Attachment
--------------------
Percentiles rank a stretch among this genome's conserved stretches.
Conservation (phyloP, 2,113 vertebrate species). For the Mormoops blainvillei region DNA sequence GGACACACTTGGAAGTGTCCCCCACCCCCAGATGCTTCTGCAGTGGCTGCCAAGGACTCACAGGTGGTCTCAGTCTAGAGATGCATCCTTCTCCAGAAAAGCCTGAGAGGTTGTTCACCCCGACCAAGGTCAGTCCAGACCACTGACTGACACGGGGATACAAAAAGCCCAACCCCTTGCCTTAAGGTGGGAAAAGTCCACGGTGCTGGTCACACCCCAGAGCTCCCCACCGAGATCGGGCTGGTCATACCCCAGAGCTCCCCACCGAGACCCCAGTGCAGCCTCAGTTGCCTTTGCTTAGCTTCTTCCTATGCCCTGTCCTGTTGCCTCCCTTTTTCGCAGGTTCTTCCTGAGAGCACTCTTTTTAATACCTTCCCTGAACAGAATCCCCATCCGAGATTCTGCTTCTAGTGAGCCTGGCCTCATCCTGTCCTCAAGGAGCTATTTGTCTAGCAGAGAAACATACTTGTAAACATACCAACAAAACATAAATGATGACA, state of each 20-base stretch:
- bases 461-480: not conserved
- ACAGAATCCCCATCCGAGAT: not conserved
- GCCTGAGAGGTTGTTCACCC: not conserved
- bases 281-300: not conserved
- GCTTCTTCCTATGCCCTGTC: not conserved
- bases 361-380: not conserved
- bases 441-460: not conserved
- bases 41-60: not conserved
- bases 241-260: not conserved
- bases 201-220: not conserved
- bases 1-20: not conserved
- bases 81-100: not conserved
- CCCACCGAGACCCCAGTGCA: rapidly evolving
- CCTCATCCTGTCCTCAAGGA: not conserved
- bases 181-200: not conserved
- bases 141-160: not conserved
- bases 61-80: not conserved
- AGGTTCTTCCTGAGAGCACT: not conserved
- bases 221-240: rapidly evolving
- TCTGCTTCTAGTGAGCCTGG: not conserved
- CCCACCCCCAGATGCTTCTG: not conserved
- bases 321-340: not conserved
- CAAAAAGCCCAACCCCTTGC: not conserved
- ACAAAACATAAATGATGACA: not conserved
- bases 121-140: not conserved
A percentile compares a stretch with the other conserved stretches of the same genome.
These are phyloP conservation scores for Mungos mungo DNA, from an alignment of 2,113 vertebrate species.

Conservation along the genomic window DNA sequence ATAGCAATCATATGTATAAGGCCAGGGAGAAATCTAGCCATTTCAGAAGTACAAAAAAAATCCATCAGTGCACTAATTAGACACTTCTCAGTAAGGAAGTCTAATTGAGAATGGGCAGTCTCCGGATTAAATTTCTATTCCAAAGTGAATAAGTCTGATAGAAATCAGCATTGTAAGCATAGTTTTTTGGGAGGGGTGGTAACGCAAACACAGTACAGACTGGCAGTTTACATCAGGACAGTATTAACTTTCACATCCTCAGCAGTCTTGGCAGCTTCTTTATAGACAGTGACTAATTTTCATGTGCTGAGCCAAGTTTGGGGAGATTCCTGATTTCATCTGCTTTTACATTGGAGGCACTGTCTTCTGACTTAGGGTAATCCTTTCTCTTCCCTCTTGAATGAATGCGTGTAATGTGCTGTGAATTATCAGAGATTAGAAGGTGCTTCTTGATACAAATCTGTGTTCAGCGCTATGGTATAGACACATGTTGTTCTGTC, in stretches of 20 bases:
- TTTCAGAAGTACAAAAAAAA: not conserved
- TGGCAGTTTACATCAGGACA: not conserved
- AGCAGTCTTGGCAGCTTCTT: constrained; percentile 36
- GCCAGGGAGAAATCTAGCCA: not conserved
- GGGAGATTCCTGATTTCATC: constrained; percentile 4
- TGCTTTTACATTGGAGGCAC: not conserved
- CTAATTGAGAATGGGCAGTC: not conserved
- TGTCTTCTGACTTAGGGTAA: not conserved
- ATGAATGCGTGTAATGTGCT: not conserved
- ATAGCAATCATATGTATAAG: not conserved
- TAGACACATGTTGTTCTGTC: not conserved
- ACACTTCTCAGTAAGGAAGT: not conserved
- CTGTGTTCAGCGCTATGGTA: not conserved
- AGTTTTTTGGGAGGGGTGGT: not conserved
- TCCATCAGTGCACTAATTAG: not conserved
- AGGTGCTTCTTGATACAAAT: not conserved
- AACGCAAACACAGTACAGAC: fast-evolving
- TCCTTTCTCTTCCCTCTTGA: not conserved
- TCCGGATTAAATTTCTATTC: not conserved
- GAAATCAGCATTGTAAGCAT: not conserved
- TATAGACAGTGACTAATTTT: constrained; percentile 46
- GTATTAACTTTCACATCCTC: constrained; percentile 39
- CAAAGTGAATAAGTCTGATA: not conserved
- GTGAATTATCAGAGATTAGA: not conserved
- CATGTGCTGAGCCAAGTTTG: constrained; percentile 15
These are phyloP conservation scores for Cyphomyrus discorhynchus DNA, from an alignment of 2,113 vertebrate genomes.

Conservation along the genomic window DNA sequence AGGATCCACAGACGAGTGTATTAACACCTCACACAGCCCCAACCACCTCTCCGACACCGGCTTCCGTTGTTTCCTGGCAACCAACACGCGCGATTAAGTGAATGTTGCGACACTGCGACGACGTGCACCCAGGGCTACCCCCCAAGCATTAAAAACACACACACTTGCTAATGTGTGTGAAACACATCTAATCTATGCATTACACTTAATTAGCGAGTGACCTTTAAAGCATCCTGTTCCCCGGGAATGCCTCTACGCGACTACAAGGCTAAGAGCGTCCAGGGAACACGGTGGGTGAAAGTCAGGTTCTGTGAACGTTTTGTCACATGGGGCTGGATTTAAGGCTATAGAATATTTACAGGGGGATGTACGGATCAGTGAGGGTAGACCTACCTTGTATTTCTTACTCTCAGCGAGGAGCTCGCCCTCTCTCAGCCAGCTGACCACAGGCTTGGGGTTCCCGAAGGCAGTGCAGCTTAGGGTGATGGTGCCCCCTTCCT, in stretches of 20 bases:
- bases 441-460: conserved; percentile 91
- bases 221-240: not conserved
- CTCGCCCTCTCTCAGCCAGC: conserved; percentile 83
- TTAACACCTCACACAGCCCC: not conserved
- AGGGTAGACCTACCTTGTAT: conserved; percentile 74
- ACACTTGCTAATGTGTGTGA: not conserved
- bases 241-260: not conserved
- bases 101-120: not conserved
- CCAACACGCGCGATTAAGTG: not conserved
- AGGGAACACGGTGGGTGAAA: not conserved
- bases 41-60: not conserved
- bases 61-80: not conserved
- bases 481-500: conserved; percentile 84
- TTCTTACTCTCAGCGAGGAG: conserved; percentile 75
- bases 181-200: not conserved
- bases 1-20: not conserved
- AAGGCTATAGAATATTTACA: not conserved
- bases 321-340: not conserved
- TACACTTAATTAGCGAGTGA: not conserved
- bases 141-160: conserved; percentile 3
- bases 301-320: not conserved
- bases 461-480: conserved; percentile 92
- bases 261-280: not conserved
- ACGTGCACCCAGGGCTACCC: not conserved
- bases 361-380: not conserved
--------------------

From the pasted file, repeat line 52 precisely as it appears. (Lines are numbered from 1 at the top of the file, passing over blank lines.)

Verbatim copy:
- GTATTAACTTTCACATCCTC: constrained; percentile 39